Trial set out shows AI-guided Diagnosis of Heart Disease in Routine Practice

Trial set out shows AI-guided Diagnosis of Heart Disease in Routine Practice

Heart disease can manifest itself in a variety of ways, but some types of heart disease, such as asymptomatic low ejection fraction, can be difficult to detect, particularly in the early stages when treatment would be most effective. The ECG AI-Guided Screening for Low Ejection Fraction, or EAGLE, trial aimed to see if an artificial intelligence (AI) screening tool developed to detect low ejection fraction using EKG data could improve the diagnosis of this condition in routine practice. The study’s findings have been published in Nature Medicine.

The inability of the heart to contract strongly enough with each beat to pump at least 50% of the blood from its chamber is referred to as systolic low ejection fraction. Although an echocardiogram can easily diagnose low ejection fraction, this time-consuming imaging test necessitates more resources than a 12-lead EKG, which is quick, inexpensive, and widely available. The AI-enabled EKG algorithm was tested, developed, and validated in subsequent studies using a convolutional neural network.

Heart disease can take a number of forms, but some types of heart disease, such as asymptomatic low ejection fraction, can be hard to recognize, especially in the early stages when treatment would be most effective.

The EAGLE trial was conducted in 45 medical facilities in Minnesota and Wisconsin, including rural clinics, community, and academic medical centers. In total, 348 primary care clinicians from 120 medical care teams were assigned to either usual care or intervention at random. The intervention group was notified via electronic health record of a positive screening result for low ejection fraction, prompting them to order an echocardiogram to confirm.

“The AI-enabled EKG facilitated the diagnosis of patients with low ejection fraction in a real-world setting by identifying people who would have previously slipped through the cracks,” says Mayo Clinic cardiac electrophysiologist Peter Noseworthy, M.D. Dr. Noseworthy is the study’s senior author.

Over the course of eight months, 22,641 adult patients underwent an EKG under the supervision of the trial’s clinicians. The AI discovered positive results in 6% of the patients. The proportion of patients who had an echocardiogram was similar overall, but among patients who had a positive screening result, a higher proportion of intervention patients had an echocardiogram.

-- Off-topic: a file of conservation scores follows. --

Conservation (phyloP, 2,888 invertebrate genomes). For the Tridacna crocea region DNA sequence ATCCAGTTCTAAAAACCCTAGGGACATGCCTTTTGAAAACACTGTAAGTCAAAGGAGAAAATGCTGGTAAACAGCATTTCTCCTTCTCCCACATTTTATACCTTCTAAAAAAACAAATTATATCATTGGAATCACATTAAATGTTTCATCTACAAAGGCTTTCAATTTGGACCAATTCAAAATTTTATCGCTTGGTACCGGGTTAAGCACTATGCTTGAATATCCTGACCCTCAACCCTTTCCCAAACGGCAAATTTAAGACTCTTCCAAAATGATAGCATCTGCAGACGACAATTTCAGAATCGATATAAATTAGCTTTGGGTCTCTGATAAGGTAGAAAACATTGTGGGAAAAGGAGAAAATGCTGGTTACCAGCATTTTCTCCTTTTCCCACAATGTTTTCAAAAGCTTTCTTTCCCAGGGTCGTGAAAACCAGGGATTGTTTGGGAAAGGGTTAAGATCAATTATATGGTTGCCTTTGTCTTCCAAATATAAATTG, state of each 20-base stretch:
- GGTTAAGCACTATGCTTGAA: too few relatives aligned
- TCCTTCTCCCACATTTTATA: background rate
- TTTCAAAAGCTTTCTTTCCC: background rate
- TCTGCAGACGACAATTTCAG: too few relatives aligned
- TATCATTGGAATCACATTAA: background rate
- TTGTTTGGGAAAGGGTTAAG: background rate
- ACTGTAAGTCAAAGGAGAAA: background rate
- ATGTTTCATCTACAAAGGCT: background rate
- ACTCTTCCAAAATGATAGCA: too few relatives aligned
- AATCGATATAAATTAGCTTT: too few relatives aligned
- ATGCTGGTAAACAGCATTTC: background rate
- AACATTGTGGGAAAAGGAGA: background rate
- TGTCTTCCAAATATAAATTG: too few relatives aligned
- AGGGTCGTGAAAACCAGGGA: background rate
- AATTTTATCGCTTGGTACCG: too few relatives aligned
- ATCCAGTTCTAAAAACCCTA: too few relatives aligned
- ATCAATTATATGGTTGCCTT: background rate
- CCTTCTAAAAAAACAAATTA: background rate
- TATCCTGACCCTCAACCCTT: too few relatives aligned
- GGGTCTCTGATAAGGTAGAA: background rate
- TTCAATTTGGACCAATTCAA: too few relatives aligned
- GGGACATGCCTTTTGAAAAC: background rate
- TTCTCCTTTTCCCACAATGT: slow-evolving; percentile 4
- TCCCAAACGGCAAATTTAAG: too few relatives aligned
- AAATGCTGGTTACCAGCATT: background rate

Trial demonstrates early AI-guided detection of heart disease in routine practice

“In comparison to standard care, the AI intervention increased the overall diagnosis of low ejection fraction by 32%. The relative increase in diagnosis among patients with a positive AI result was 43 p “rcent,” says Xiaoxi Yao, Ph.D., a Mayo Clinic health outcomes researcher in cardiovascular diseases and the study’s first author. “In absolute terms, the AI screening resulted in five new diagnoses of low ejection fraction over usual care for every 1,000 patients screened.”

“The information was readily available in the electronic health record with EAGLE, and care teams could see the results and decide how to use that information,” Dr. Noseworthy says. “The takeaway is that we will likely see more AI use in medical practice as time goes on. It is our responsibility to figure out how to use this in a way that improves care and health outcomes while not overburdening front-line clinicians.”

In addition, the EAGLE trial employed a positive deviance approach to assessing the top five care team users and top five non-users of AI screening information. According to Dr. Yao, this cycle of learning and feedback from physicians will show ways to improve the adaptation and application of AI technology in the practice.

EAGLE is one of the first large-scale trials to show the value of AI in clinical practice. The low ejection fraction algorithm, which has been designated as a breakthrough by the Food and Drug Administration, is one of several algorithms developed by Mayo and licensed to Anumana Inc., a new company focused on unlocking hidden biomedical knowledge to enable early detection and treatment of heart disease. Eko devises Inc. had previously licensed the low ejection fraction algorithm for hand-held devices that are externally applied to the chest.

The EAGLE trial was funded by the Robert D. and Patricia E. Kern Center for the Science of Health Care Delivery at Mayo Clinic, in collaboration with the departments of Cardiovascular Medicine and Family Medicine, as well as the Division of Community Internal Medicine.